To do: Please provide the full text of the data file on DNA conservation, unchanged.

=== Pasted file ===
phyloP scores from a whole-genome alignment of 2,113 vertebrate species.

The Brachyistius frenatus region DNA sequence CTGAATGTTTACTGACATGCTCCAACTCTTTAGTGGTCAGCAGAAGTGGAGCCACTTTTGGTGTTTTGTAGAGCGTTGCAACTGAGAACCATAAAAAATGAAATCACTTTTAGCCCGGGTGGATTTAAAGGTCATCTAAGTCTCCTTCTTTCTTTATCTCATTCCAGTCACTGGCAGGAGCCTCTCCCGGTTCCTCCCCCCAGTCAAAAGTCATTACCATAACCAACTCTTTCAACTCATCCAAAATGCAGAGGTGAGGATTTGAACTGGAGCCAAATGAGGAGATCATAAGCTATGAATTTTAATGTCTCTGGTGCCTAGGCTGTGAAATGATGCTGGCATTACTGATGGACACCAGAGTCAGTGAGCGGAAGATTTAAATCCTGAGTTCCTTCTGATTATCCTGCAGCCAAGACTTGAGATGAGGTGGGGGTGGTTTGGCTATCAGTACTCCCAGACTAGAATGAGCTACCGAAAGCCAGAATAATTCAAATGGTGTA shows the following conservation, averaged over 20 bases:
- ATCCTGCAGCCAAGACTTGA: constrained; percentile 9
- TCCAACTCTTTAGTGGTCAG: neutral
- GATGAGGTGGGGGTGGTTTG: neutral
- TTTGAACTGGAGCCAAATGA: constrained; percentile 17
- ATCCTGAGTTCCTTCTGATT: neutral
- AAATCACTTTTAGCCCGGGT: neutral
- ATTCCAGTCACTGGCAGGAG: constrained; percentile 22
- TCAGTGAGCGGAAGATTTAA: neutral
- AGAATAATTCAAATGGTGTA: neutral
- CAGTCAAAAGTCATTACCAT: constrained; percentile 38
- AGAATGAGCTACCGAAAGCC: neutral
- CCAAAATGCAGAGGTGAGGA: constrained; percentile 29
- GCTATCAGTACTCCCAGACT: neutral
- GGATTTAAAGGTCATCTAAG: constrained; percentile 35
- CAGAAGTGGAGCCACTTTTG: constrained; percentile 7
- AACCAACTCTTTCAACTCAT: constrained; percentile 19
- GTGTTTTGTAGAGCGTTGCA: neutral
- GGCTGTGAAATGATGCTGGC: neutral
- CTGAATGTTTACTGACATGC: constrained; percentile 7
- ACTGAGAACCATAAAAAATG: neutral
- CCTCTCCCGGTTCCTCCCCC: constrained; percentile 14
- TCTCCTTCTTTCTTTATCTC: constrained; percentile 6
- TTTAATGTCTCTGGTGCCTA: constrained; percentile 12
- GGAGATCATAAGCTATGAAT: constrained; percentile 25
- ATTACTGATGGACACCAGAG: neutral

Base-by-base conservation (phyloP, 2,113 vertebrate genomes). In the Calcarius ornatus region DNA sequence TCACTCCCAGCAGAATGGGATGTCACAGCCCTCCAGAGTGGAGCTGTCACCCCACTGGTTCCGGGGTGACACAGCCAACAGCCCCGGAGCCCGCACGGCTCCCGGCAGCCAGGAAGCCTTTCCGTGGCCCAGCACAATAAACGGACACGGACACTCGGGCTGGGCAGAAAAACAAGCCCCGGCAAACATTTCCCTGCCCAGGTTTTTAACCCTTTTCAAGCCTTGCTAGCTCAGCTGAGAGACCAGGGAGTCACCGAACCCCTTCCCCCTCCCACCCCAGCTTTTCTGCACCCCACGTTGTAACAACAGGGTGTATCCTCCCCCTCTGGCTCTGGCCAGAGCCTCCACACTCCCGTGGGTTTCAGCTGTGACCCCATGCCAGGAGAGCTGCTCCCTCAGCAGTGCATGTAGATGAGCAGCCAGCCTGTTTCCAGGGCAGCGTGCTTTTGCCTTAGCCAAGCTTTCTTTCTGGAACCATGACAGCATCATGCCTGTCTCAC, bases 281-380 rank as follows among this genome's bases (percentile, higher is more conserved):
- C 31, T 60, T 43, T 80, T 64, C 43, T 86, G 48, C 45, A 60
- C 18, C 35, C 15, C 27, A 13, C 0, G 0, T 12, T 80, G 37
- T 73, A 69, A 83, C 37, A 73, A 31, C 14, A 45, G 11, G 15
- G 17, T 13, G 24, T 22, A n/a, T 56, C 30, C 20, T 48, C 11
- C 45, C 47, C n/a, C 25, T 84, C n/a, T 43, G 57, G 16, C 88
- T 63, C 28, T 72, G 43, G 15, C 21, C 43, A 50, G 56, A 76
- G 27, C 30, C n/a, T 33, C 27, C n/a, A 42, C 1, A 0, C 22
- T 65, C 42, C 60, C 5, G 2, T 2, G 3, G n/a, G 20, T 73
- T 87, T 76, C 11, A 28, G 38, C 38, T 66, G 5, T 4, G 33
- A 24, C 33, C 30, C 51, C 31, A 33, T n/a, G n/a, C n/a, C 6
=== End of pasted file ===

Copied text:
phyloP scores from a whole-genome alignment of 2,113 vertebrate species.

The Brachyistius frenatus region DNA sequence CTGAATGTTTACTGACATGCTCCAACTCTTTAGTGGTCAGCAGAAGTGGAGCCACTTTTGGTGTTTTGTAGAGCGTTGCAACTGAGAACCATAAAAAATGAAATCACTTTTAGCCCGGGTGGATTTAAAGGTCATCTAAGTCTCCTTCTTTCTTTATCTCATTCCAGTCACTGGCAGGAGCCTCTCCCGGTTCCTCCCCCCAGTCAAAAGTCATTACCATAACCAACTCTTTCAACTCATCCAAAATGCAGAGGTGAGGATTTGAACTGGAGCCAAATGAGGAGATCATAAGCTATGAATTTTAATGTCTCTGGTGCCTAGGCTGTGAAATGATGCTGGCATTACTGATGGACACCAGAGTCAGTGAGCGGAAGATTTAAATCCTGAGTTCCTTCTGATTATCCTGCAGCCAAGACTTGAGATGAGGTGGGGGTGGTTTGGCTATCAGTACTCCCAGACTAGAATGAGCTACCGAAAGCCAGAATAATTCAAATGGTGTA shows the following conservation, averaged over 20 bases:
- ATCCTGCAGCCAAGACTTGA: constrained; percentile 9
- TCCAACTCTTTAGTGGTCAG: neutral
- GATGAGGTGGGGGTGGTTTG: neutral
- TTTGAACTGGAGCCAAATGA: constrained; percentile 17
- ATCCTGAGTTCCTTCTGATT: neutral
- AAATCACTTTTAGCCCGGGT: neutral
- ATTCCAGTCACTGGCAGGAG: constrained; percentile 22
- TCAGTGAGCGGAAGATTTAA: neutral
- AGAATAATTCAAATGGTGTA: neutral
- CAGTCAAAAGTCATTACCAT: constrained; percentile 38
- AGAATGAGCTACCGAAAGCC: neutral
- CCAAAATGCAGAGGTGAGGA: constrained; percentile 29
- GCTATCAGTACTCCCAGACT: neutral
- GGATTTAAAGGTCATCTAAG: constrained; percentile 35
- CAGAAGTGGAGCCACTTTTG: constrained; percentile 7
- AACCAACTCTTTCAACTCAT: constrained; percentile 19
- GTGTTTTGTAGAGCGTTGCA: neutral
- GGCTGTGAAATGATGCTGGC: neutral
- CTGAATGTTTACTGACATGC: constrained; percentile 7
- ACTGAGAACCATAAAAAATG: neutral
- CCTCTCCCGGTTCCTCCCCC: constrained; percentile 14
- TCTCCTTCTTTCTTTATCTC: constrained; percentile 6
- TTTAATGTCTCTGGTGCCTA: constrained; percentile 12
- GGAGATCATAAGCTATGAAT: constrained; percentile 25
- ATTACTGATGGACACCAGAG: neutral

Base-by-base conservation (phyloP, 2,113 vertebrate genomes). In the Calcarius ornatus region DNA sequence TCACTCCCAGCAGAATGGGATGTCACAGCCCTCCAGAGTGGAGCTGTCACCCCACTGGTTCCGGGGTGACACAGCCAACAGCCCCGGAGCCCGCACGGCTCCCGGCAGCCAGGAAGCCTTTCCGTGGCCCAGCACAATAAACGGACACGGACACTCGGGCTGGGCAGAAAAACAAGCCCCGGCAAACATTTCCCTGCCCAGGTTTTTAACCCTTTTCAAGCCTTGCTAGCTCAGCTGAGAGACCAGGGAGTCACCGAACCCCTTCCCCCTCCCACCCCAGCTTTTCTGCACCCCACGTTGTAACAACAGGGTGTATCCTCCCCCTCTGGCTCTGGCCAGAGCCTCCACACTCCCGTGGGTTTCAGCTGTGACCCCATGCCAGGAGAGCTGCTCCCTCAGCAGTGCATGTAGATGAGCAGCCAGCCTGTTTCCAGGGCAGCGTGCTTTTGCCTTAGCCAAGCTTTCTTTCTGGAACCATGACAGCATCATGCCTGTCTCAC, bases 281-380 rank as follows among this genome's bases (percentile, higher is more conserved):
- C 31, T 60, T 43, T 80, T 64, C 43, T 86, G 48, C 45, A 60
- C 18, C 35, C 15, C 27, A 13, C 0, G 0, T 12, T 80, G 37
- T 73, A 69, A 83, C 37, A 73, A 31, C 14, A 45, G 11, G 15
- G 17, T 13, G 24, T 22, A n/a, T 56, C 30, C 20, T 48, C 11
- C 45, C 47, C n/a, C 25, T 84, C n/a, T 43, G 57, G 16, C 88
- T 63, C 28, T 72, G 43, G 15, C 21, C 43, A 50, G 56, A 76
- G 27, C 30, C n/a, T 33, C 27, C n/a, A 42, C 1, A 0, C 22
- T 65, C 42, C 60, C 5, G 2, T 2, G 3, G n/a, G 20, T 73
- T 87, T 76, C 11, A 28, G 38, C 38, T 66, G 5, T 4, G 33
- A 24, C 33, C 30, C 51, C 31, A 33, T n/a, G n/a, C n/a, C 6